Municipalities may be experiencing whiplash from a recent U.S. Supreme Court ruling which both permits and prevents certain suits based on the Federal Housing Act (FHA). In Bank of America Corp., et. al. v. City of Miami, No. 15-1111 (May 1, 2017), the City of Miami alleged that certain lenders violated the Federal Housing Act by engaging in discriminatory practices. The city then stated these alleged discriminatory practices resulted in a slew of repercussions ranging from negatively impacting the city’s racial composition and interests in promoting fair housing, to causing foreclosures and vacancies, which in turn caused financial injury via decreased property values and tax revenues while simultaneously increasing municipal spending.
The high court first held that the city’s claims of financial injury from lost tax revenue and increased municipal expenses were permissible claims as they were within the zone of interests protected by the FHA. Id. at 6. Although not directly stated, the court implied that only the alleged economic injuries were sufficient claims under the FHA, as opposed to the more subjective arguments, such as the claimed negative impact to the City’s racial composition.
The main question before the court then became whether causation existed, or whether the harm alleged was close enough to the wrongdoing to justify damages. In other words, how far back in a chain of causation should liability be allowed to reach? The city was essentially arguing that “the Bank’s allegedly discriminatory mortgage-lending practices led to defaulted loans, which led to foreclosures, which led to vacant houses, which led to decreased property values, which led to reduced property taxes and urban blight.” Id., dissent, pgs. 1-2.
The lower appellate court had ruled that the city had adequately proven causation because, although there were “several links in the causal chain,” all were foreseeable. Id. at pg. 11, citing to 800 F.3d at 1282. The Supreme Court, however, disagreed, and held that foreseeability alone is not enough to establish liability. The court stated that FHA violations may cause ripples of harm, but that allowing recovery “for any foreseeable result of an FHA violation would risk massive and complex damages litigation.” Id., pg. 11. [Internal citations omitted.] Although the court stopped shy of directly stating that liability didn’t exist here, choosing to remand the case back down to the Appellate Court instead, it certainly implied that result.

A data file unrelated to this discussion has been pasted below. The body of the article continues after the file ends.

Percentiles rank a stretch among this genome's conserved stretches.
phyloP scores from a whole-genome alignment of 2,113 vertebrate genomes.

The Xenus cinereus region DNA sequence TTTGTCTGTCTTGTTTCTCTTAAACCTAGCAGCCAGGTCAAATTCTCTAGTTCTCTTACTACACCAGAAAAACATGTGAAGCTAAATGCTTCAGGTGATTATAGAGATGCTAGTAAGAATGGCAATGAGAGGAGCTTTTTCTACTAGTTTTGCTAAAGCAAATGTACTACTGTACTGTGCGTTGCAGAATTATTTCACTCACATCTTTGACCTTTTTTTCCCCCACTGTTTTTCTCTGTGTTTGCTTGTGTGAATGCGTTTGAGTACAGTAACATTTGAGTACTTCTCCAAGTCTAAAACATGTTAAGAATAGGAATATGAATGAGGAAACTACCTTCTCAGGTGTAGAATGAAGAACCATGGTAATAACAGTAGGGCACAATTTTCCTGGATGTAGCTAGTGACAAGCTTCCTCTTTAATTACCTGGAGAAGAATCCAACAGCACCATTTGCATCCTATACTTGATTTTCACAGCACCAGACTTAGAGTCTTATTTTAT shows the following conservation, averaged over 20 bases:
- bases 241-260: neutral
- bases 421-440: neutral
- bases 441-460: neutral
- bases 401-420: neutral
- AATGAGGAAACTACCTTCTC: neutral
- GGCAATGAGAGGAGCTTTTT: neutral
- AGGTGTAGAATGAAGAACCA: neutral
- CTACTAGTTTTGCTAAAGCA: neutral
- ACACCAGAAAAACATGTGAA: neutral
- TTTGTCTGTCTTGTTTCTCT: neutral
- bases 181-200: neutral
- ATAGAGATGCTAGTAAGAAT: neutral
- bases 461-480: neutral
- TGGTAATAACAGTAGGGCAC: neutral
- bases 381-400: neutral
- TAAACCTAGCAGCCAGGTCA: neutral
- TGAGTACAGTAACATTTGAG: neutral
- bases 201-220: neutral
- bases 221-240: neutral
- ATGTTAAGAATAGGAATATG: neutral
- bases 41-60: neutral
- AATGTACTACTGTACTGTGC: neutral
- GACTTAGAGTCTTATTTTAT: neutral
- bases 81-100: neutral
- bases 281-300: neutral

The dissent argued that Miami’s claimed injuries were not only outside the FHA’s scope of protection, but were far too remote from the bank’s alleged misconduct, stating that, “[t]he Court of Appeals will not need to look far to discern other, independent events that might well have caused the injuries Miami alleges…” Id., dissent at pg.10.
Therefore, although Municipality FHA suits are permitted for at least economic injuries, they will likely be unsuccessful unless a direct link can be shown.